Modern Myth and Meaning is a blog series on the contributions of literature and pop culture to contemporary mythology. It investigates how themes represented in science fiction and fantasy intersect with layers of American consciousness, exploring the meanings of those connections.
“And where we had thought to find an abomination, we shall find a god; where we had thought to slay another, we shall slay ourselves; where we had thought to travel outward, we shall come to the center of our own existence; where we had thought to be alone, we shall be with all the world.”
Through all the permutations of the franchise, Star Wars has emerged today as a narrative that transcends political boundaries, engaging with roots of American consciousness.
You’ve probably heard of Joseph Campbell, the comparative mythologist who famously admired the original Star Wars trilogy and whose work inspired later drafts of A New Hope, according to Lucas. While his language does sometimes perpetuate harmful stereotypes, and the hero’s journey he made famous has been beaten flat by the formula purveyors of Hollywood, the scope and depth of the man’s insight into myth remains unparalleled.
Campbell thought that in order for modern society to rejuvenate itself from a detached spiritual condition, we were going to need some new symbols. We would need new myths that could mill the detritus of our secular culture, rearranging it in ways that would allow even a cynical modern human to feel the tug of the transcendental. So when Campbell told Bill Moyers that he thought Star Wars was an authentic myth, he actually meant that it holds redemptive powers for humanity.
I happen to agree with him. For all the imperfections of Episodes I-III and onward, Star Wars has managed to transmute the whole of this complex, factious empire we call home.
A nation of rebels
One key to this magic trick is the theme of rebellion, which has been a facet of our national historical narrative since the country gained independence from a colonial power, through to the point of becoming one. The theme allows us to see ourselves reflected in all sides of the Star Wars mythos. But we tend to identify with one.
In reading up for this article, I learned that the Rebel Alliance Starbird, or Phoenix, comes from the family crest of Vader’s former apprentice, Galen Marek, who gave his life to save the founders of the alliance. So I guess it alludes to the power of sacrifice, which recurs with Vader and then Luke. But it’s not really the hyper-inflected back story of the Star Wars canon that grabs me. I care that it was the insignia Luke wore on his helmet when he blew up the Death Star. I care that it’s the symbol of the rebellion.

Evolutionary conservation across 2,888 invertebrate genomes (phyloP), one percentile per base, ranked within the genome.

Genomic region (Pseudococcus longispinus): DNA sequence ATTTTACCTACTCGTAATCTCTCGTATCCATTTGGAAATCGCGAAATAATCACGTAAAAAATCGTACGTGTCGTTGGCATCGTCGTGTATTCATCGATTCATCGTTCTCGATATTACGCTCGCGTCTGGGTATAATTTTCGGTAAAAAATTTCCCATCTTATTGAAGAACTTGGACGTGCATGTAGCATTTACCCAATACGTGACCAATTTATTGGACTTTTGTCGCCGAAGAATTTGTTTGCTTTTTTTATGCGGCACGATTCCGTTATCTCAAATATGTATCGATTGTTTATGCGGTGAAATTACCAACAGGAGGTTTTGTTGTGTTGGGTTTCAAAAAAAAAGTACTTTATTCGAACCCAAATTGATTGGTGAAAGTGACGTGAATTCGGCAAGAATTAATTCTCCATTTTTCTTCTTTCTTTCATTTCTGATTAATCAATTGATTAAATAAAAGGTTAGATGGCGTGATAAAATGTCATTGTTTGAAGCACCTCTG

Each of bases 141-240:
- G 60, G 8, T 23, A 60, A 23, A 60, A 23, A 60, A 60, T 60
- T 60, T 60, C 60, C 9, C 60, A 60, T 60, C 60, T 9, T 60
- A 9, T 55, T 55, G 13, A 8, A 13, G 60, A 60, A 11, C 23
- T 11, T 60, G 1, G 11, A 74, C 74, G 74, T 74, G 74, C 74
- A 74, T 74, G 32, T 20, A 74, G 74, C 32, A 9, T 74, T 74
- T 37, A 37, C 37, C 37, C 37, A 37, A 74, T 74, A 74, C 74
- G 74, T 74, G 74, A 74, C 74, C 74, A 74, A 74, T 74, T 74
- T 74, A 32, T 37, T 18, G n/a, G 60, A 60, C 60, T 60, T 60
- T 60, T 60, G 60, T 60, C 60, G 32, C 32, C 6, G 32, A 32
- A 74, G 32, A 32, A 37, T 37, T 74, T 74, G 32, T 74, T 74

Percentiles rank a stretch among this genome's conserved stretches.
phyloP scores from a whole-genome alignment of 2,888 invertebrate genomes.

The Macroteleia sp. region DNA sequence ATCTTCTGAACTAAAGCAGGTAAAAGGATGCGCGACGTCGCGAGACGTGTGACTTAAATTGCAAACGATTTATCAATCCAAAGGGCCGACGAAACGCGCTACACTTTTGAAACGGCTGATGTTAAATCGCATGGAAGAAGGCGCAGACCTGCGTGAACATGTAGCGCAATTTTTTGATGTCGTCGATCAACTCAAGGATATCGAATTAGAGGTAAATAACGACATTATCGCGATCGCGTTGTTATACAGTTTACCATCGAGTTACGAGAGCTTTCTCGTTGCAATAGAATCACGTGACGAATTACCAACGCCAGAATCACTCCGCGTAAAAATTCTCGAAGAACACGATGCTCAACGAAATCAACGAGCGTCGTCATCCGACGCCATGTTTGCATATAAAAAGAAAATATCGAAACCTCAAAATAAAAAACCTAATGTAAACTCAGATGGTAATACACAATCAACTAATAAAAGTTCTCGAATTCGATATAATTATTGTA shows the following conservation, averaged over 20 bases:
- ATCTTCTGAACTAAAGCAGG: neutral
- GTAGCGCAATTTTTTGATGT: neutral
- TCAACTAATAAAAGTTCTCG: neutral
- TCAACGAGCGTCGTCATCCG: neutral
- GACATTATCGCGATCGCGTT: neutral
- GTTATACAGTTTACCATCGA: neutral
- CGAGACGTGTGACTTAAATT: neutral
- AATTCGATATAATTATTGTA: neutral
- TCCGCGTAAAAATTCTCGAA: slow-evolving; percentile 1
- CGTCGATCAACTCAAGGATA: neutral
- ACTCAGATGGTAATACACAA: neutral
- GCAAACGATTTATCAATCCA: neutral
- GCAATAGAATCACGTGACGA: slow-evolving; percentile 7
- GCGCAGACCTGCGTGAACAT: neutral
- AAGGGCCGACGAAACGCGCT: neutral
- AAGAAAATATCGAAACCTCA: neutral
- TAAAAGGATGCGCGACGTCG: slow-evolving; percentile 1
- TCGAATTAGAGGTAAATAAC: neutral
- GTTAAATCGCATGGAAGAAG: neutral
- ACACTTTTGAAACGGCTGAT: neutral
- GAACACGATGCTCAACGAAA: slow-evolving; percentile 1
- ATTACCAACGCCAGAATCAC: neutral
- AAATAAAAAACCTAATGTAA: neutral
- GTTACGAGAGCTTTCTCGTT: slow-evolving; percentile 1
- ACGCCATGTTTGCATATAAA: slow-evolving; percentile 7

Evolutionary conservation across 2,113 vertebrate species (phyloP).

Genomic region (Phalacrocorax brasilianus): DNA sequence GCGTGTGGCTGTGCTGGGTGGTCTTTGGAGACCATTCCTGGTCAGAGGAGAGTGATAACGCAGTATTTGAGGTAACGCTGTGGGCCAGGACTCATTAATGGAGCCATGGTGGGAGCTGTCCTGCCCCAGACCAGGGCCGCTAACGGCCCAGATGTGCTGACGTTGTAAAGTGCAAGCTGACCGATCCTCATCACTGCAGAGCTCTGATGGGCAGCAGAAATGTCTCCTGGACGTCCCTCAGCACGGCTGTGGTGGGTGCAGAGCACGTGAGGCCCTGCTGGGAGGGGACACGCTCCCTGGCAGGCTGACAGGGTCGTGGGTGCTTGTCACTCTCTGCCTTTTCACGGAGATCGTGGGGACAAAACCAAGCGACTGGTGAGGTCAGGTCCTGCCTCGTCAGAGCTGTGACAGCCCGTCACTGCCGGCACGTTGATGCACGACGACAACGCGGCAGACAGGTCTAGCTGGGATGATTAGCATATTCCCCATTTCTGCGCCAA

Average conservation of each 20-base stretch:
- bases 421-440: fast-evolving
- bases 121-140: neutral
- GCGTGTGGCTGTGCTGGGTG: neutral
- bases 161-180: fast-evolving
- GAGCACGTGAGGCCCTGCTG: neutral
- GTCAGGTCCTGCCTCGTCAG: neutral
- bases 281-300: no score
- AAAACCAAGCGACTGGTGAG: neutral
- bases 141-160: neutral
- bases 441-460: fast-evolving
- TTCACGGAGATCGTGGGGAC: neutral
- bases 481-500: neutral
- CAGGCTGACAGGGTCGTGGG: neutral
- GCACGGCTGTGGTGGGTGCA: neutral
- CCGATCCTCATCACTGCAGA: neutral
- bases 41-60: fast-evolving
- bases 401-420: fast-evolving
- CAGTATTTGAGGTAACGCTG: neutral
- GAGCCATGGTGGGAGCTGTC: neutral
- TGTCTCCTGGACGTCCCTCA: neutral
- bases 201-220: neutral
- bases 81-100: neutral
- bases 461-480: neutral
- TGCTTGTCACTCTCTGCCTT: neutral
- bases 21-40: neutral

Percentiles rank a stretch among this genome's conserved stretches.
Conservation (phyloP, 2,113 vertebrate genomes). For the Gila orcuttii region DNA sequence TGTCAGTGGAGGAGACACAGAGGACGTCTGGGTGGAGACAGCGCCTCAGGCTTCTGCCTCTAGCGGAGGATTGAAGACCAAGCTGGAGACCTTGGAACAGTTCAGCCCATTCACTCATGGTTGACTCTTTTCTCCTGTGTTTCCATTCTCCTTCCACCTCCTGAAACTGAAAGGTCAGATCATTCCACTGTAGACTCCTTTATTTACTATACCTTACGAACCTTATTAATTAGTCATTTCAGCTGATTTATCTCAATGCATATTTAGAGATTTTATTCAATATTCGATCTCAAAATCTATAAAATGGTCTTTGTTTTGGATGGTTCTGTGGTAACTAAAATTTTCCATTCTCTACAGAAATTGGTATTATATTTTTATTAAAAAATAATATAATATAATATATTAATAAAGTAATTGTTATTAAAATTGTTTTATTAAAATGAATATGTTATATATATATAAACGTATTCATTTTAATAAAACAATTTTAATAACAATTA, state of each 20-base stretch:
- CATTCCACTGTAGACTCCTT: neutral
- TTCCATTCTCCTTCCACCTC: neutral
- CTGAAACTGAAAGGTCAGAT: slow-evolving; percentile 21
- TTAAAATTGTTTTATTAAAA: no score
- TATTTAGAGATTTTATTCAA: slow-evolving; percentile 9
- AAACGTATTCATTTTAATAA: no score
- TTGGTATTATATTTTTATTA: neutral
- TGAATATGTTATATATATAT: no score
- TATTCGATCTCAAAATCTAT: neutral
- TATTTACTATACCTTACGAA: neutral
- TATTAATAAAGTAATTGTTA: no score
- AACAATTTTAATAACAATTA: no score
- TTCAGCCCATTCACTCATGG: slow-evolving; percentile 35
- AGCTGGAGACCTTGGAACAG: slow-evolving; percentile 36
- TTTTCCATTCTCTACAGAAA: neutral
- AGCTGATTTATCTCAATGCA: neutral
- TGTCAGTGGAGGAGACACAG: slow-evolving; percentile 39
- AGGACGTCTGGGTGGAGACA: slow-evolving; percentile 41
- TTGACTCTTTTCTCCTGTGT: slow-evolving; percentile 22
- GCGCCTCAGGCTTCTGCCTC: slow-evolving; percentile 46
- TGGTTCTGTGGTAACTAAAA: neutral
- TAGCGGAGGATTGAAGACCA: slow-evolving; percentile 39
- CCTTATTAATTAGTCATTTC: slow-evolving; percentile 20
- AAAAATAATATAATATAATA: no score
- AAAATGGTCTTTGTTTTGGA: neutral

I don’t think I’m alone in this, considering that the Starbird has arisen as a symbol of resistance to the Trump administration in the last few years. In 2016, some Star Wars writers used it in combination with a safety pin, indicating a combination of rebellion against empire and safe space for people belonging to vulnerable populations.
You may even have seen Leia Organa cosplayed at demonstrations such as the Women’s March, or people with signs saying things like, “Rebellions are built on hope.”
When I first saw the Starbird in these contexts, I cheered. Because I love Star Wars and I’m decidedly leftist and sick with the current state of the union. But when I started doing research on the symbol, I ran across what felt like a cruel truth: the other side loves Star Wars too. Take this blogger, who used the Starbird as a symbol of resistance against the Obama administration, likening President Obama to Chancellor Palpatine for his abuse of the executive branch.
And was that a light saber Ajit Pai was holding as he danced to the Harlem Shake and rubbed it in our face that he’d repealed Net Neutrality? Yes, yes, it was.
For me, it’s like sandpaper on an open sore to see the political Right make use of Star Wars. The child inside me cries out, It’s mine! But I have to admit to a certain shock of understanding when it comes to the blogger above, at least (not so much Ajit Pai, who strikes me as more cynical). I get where people are coming from when they ardently engage with the same myth I know and love. We’ve got some pretty similar fears.
The dark side and the shadow
My point is not to establish moral equivalency. Far from it. The point is that it’s good to humanize one another and recognize the ferocity with which we tend to resist our own shadow, or repressed psychology. As my daguerreotype boyfriend Joseph would say, we tend to manifest these deep struggles without intending to:
“Today no meaning is in the group—none in the world: all is in the individual. But there the meaning is absolutely unconscious…The lines of communication between the conscious and the unconscious zones of the human psyche have all been cut, and we have been split in two.”
America is the republic that rises from the ashes. We are the oligarchy governed by a deeply entrenched ruling class that plotted its return to power from the shadows. We exist in a deeply divided state. And Americans from all sides of the political spectrum will continue to see their own values reflected in Star Wars, because this is the nature of authentic myth. It belongs to everyone and no one.
What’s your favorite Star Wars symbol? Share in the comments below, or tweet me @ewonice or the editors @AmazingStories0!
If you liked this article, you might also enjoy reading the previous post in the series.